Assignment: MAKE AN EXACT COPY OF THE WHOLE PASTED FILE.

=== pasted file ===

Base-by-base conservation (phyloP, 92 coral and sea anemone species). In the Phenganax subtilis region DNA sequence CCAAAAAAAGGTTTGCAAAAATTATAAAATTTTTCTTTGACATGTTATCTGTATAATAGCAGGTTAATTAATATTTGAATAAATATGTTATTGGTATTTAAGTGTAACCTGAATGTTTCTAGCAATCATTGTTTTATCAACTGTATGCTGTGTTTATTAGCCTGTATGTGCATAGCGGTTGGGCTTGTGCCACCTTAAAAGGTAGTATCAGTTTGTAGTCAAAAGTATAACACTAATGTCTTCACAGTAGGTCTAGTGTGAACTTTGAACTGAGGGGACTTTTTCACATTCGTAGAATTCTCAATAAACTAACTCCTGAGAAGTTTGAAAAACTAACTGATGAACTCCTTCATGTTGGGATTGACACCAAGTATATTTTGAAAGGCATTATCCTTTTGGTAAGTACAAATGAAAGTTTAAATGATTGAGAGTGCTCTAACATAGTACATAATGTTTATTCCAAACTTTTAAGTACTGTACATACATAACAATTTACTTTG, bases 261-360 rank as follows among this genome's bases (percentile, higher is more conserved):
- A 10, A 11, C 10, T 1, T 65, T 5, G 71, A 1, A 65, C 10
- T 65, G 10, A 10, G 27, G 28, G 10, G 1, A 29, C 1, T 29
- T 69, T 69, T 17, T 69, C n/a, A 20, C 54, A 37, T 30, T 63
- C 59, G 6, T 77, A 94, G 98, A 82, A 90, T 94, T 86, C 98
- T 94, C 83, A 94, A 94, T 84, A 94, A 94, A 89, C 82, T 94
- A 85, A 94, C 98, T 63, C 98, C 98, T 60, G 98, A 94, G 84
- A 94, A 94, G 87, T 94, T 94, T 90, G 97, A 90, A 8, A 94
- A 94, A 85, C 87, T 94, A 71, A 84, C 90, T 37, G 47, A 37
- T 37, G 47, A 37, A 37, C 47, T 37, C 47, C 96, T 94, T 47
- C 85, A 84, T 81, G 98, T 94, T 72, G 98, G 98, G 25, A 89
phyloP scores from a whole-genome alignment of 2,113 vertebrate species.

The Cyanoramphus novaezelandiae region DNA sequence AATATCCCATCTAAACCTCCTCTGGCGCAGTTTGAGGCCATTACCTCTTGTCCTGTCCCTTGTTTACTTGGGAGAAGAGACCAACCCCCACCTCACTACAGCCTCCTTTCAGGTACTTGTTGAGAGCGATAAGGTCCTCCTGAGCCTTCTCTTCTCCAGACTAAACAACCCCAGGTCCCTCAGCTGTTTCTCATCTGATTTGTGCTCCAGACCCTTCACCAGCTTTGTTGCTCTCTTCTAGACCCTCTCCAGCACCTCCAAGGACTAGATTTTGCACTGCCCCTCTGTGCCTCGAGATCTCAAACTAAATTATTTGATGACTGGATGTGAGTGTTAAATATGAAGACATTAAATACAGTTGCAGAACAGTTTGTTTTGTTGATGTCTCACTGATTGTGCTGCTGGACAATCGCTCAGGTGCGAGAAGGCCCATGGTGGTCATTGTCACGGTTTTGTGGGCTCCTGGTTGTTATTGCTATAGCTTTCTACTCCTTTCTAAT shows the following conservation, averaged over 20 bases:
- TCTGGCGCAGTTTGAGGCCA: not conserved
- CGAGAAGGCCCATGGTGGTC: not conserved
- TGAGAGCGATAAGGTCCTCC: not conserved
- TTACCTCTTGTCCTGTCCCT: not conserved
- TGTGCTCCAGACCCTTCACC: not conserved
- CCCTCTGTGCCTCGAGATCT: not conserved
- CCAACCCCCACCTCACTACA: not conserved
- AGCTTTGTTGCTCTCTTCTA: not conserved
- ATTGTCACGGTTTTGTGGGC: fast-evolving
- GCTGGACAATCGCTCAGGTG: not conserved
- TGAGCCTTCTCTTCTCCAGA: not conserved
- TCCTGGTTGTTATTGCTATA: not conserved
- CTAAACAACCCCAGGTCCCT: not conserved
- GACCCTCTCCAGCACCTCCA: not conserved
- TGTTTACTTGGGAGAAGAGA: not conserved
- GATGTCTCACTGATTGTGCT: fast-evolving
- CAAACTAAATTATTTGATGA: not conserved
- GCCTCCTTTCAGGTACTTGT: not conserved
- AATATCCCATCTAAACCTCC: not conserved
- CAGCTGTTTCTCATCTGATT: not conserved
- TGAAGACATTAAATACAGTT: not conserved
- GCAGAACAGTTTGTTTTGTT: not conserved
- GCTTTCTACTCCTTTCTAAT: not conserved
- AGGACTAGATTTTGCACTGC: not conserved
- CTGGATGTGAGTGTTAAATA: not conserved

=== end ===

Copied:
Base-by-base conservation (phyloP, 92 coral and sea anemone species). In the Phenganax subtilis region DNA sequence CCAAAAAAAGGTTTGCAAAAATTATAAAATTTTTCTTTGACATGTTATCTGTATAATAGCAGGTTAATTAATATTTGAATAAATATGTTATTGGTATTTAAGTGTAACCTGAATGTTTCTAGCAATCATTGTTTTATCAACTGTATGCTGTGTTTATTAGCCTGTATGTGCATAGCGGTTGGGCTTGTGCCACCTTAAAAGGTAGTATCAGTTTGTAGTCAAAAGTATAACACTAATGTCTTCACAGTAGGTCTAGTGTGAACTTTGAACTGAGGGGACTTTTTCACATTCGTAGAATTCTCAATAAACTAACTCCTGAGAAGTTTGAAAAACTAACTGATGAACTCCTTCATGTTGGGATTGACACCAAGTATATTTTGAAAGGCATTATCCTTTTGGTAAGTACAAATGAAAGTTTAAATGATTGAGAGTGCTCTAACATAGTACATAATGTTTATTCCAAACTTTTAAGTACTGTACATACATAACAATTTACTTTG, bases 261-360 rank as follows among this genome's bases (percentile, higher is more conserved):
- A 10, A 11, C 10, T 1, T 65, T 5, G 71, A 1, A 65, C 10
- T 65, G 10, A 10, G 27, G 28, G 10, G 1, A 29, C 1, T 29
- T 69, T 69, T 17, T 69, C n/a, A 20, C 54, A 37, T 30, T 63
- C 59, G 6, T 77, A 94, G 98, A 82, A 90, T 94, T 86, C 98
- T 94, C 83, A 94, A 94, T 84, A 94, A 94, A 89, C 82, T 94
- A 85, A 94, C 98, T 63, C 98, C 98, T 60, G 98, A 94, G 84
- A 94, A 94, G 87, T 94, T 94, T 90, G 97, A 90, A 8, A 94
- A 94, A 85, C 87, T 94, A 71, A 84, C 90, T 37, G 47, A 37
- T 37, G 47, A 37, A 37, C 47, T 37, C 47, C 96, T 94, T 47
- C 85, A 84, T 81, G 98, T 94, T 72, G 98, G 98, G 25, A 89
phyloP scores from a whole-genome alignment of 2,113 vertebrate species.

The Cyanoramphus novaezelandiae region DNA sequence AATATCCCATCTAAACCTCCTCTGGCGCAGTTTGAGGCCATTACCTCTTGTCCTGTCCCTTGTTTACTTGGGAGAAGAGACCAACCCCCACCTCACTACAGCCTCCTTTCAGGTACTTGTTGAGAGCGATAAGGTCCTCCTGAGCCTTCTCTTCTCCAGACTAAACAACCCCAGGTCCCTCAGCTGTTTCTCATCTGATTTGTGCTCCAGACCCTTCACCAGCTTTGTTGCTCTCTTCTAGACCCTCTCCAGCACCTCCAAGGACTAGATTTTGCACTGCCCCTCTGTGCCTCGAGATCTCAAACTAAATTATTTGATGACTGGATGTGAGTGTTAAATATGAAGACATTAAATACAGTTGCAGAACAGTTTGTTTTGTTGATGTCTCACTGATTGTGCTGCTGGACAATCGCTCAGGTGCGAGAAGGCCCATGGTGGTCATTGTCACGGTTTTGTGGGCTCCTGGTTGTTATTGCTATAGCTTTCTACTCCTTTCTAAT shows the following conservation, averaged over 20 bases:
- TCTGGCGCAGTTTGAGGCCA: not conserved
- CGAGAAGGCCCATGGTGGTC: not conserved
- TGAGAGCGATAAGGTCCTCC: not conserved
- TTACCTCTTGTCCTGTCCCT: not conserved
- TGTGCTCCAGACCCTTCACC: not conserved
- CCCTCTGTGCCTCGAGATCT: not conserved
- CCAACCCCCACCTCACTACA: not conserved
- AGCTTTGTTGCTCTCTTCTA: not conserved
- ATTGTCACGGTTTTGTGGGC: fast-evolving
- GCTGGACAATCGCTCAGGTG: not conserved
- TGAGCCTTCTCTTCTCCAGA: not conserved
- TCCTGGTTGTTATTGCTATA: not conserved
- CTAAACAACCCCAGGTCCCT: not conserved
- GACCCTCTCCAGCACCTCCA: not conserved
- TGTTTACTTGGGAGAAGAGA: not conserved
- GATGTCTCACTGATTGTGCT: fast-evolving
- CAAACTAAATTATTTGATGA: not conserved
- GCCTCCTTTCAGGTACTTGT: not conserved
- AATATCCCATCTAAACCTCC: not conserved
- CAGCTGTTTCTCATCTGATT: not conserved
- TGAAGACATTAAATACAGTT: not conserved
- GCAGAACAGTTTGTTTTGTT: not conserved
- GCTTTCTACTCCTTTCTAAT: not conserved
- AGGACTAGATTTTGCACTGC: not conserved
- CTGGATGTGAGTGTTAAATA: not conserved